Wrist Pain

Wrist pain

Here we explain the common causes of wrist pain both gradual onset (chronic) and sudden onset (acute) injuries.


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Sudden onset/acute

Gradual onset/chronic

Wrist pain by location

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Acute wrist injuries

Sudden onset injuries or acute injuries include wrist fractures, sprains, strains, and contusions.

Wrist fractures – (broken wrist) is a fracture or break of either the radius and/or ulna forearm bones. Or any of the smaller carpal bones in the wrist. There are a number of different types of wrist fractures, so an accurate diagnosis is essential.

Wrist strain – is often a general term used to describe pain in the wrist. Strictly speaking, a strain is a tear of a tendon which attaches muscle to bone. Wrist strains can occur suddenly, or develop gradually through overuse.

Wrist sprain – is an injury to any of the ligaments which connect bone to bone in the wrist. It is a common wrist injury, usually caused by a significant impact like a fall. There are different grades of a sprain, depending on their severity.

TFCC tear – is an injury to the triangular fibrocartilage complex, found in the wrist, between the end of the ulna bone and the carpals. A tear can be caused by a specific incident or come on gradually, resulting in wrist pain and restricted wrist and hand function. This wrist injury can often be treated with a splint, although if it is too severe, surgery may be needed.

View all Acute wrist injuries



Chronic wrist pain (gradual onset)

Gradual onset injuries or chronic injuries occur over a period of time and often cannot be traced back to a single incident or cause.

Wrist tendonitis – is inflammation, or more likely degeneration, of any of the flexor or extensor tendons which cross the wrist joint. Repetitive movement and overuse can cause stiffness and pain in the wrist, and there can also be swelling. Sports and repetitive work are common causes of tendonitis.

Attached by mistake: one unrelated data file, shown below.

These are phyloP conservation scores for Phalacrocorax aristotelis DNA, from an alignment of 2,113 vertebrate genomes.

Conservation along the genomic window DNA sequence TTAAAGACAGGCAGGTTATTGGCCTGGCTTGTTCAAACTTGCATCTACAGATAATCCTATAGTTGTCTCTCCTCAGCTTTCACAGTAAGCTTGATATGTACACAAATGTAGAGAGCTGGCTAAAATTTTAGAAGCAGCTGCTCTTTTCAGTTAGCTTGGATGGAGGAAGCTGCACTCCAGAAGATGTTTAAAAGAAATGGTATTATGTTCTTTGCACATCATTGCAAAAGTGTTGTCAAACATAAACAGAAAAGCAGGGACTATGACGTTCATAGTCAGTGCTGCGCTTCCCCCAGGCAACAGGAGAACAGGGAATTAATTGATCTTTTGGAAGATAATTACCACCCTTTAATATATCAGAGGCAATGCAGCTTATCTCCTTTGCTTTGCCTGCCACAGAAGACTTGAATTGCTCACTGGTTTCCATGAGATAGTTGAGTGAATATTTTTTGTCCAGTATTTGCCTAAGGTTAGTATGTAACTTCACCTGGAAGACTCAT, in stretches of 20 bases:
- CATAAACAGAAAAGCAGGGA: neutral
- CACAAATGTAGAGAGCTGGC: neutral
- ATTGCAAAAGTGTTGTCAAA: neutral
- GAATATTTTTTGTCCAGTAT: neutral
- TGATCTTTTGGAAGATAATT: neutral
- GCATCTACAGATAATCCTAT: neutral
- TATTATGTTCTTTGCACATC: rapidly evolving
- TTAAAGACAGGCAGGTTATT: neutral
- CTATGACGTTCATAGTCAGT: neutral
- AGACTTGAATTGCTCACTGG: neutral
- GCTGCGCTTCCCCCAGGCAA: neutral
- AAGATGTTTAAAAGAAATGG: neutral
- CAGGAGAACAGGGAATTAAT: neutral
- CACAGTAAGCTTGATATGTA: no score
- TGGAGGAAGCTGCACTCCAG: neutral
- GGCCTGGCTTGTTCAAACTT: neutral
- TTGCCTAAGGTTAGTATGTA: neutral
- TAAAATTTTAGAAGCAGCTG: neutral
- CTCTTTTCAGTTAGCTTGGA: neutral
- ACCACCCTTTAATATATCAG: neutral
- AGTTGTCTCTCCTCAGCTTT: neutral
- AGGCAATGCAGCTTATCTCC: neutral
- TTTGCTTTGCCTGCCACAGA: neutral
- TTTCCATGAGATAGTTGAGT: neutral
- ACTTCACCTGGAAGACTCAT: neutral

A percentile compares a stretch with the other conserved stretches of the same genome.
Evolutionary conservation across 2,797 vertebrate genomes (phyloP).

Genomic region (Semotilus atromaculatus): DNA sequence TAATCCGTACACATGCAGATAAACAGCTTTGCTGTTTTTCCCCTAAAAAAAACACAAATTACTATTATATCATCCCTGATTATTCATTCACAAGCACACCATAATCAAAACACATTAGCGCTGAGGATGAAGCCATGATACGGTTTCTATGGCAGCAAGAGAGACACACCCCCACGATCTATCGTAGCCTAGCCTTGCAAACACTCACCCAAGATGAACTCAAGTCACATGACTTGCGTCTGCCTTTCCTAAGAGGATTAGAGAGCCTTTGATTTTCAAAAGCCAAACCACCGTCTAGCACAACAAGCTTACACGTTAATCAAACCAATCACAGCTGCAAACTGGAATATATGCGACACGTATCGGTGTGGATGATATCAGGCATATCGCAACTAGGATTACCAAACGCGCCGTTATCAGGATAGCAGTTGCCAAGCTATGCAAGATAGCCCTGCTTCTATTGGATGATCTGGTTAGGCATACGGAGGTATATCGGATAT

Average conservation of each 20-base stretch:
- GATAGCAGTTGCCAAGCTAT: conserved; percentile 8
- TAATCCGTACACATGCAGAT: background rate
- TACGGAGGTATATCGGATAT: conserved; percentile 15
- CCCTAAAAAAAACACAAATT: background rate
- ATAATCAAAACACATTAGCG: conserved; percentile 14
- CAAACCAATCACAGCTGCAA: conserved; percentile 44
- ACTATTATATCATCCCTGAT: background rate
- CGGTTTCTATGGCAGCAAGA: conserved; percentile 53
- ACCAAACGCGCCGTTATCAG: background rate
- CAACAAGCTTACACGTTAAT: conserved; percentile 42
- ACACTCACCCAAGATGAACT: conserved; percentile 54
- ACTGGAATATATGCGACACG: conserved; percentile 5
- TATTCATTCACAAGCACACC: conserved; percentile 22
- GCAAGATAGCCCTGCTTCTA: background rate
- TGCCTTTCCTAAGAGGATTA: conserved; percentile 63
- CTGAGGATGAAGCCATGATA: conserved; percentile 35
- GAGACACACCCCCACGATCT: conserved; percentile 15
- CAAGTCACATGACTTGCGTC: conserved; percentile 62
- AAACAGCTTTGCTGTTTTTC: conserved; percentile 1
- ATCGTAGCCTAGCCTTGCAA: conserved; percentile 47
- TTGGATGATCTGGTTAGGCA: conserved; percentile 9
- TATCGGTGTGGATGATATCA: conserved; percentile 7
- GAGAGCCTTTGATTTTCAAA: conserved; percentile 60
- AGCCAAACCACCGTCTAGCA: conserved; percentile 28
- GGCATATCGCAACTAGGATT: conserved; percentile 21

Carpal tunnel syndrome – is a common cause of wrist pain. A dull ache is felt in the wrist and forearm with pain which may radiate into the hand and fingers. It is often worse at night and a tingling sensation can be felt. We explain the symptoms, causes, and treatment including exercises and surgery.

Distal radial epiphyseal injury – A distal radial epiphysis injury is an injury to the growth plate at the wrist end of the radius bone in the forearm. It mostly affects young athletes and is most often caused by overuse.

Ganglion cyst – or wrist ganglion is a small lump which appears in the wrist, often attached to a ligament. The size of the cyst and the severity of the wrist pain varies from person to person. Some ganglions are not painful so can be left, but others can hinder movement and cause pain, so may require treatment. Read more about the causes, symptoms and possible treatments for ganglions.

Wrist bursitis – a bursa is a small sack of fluid that lubricates where tendons move in joints, of which there are two in the wrist. If a bursa is subjected to repeated trauma or friction then it can become inflamed and swollen, causing wrist pain. Although the pain can be severe, wrist bursitis can often go away with rest, ice and compression, without the need for any major treatment.

View all Chronic wrist injuries


This article has been written with reference to the bibliography.
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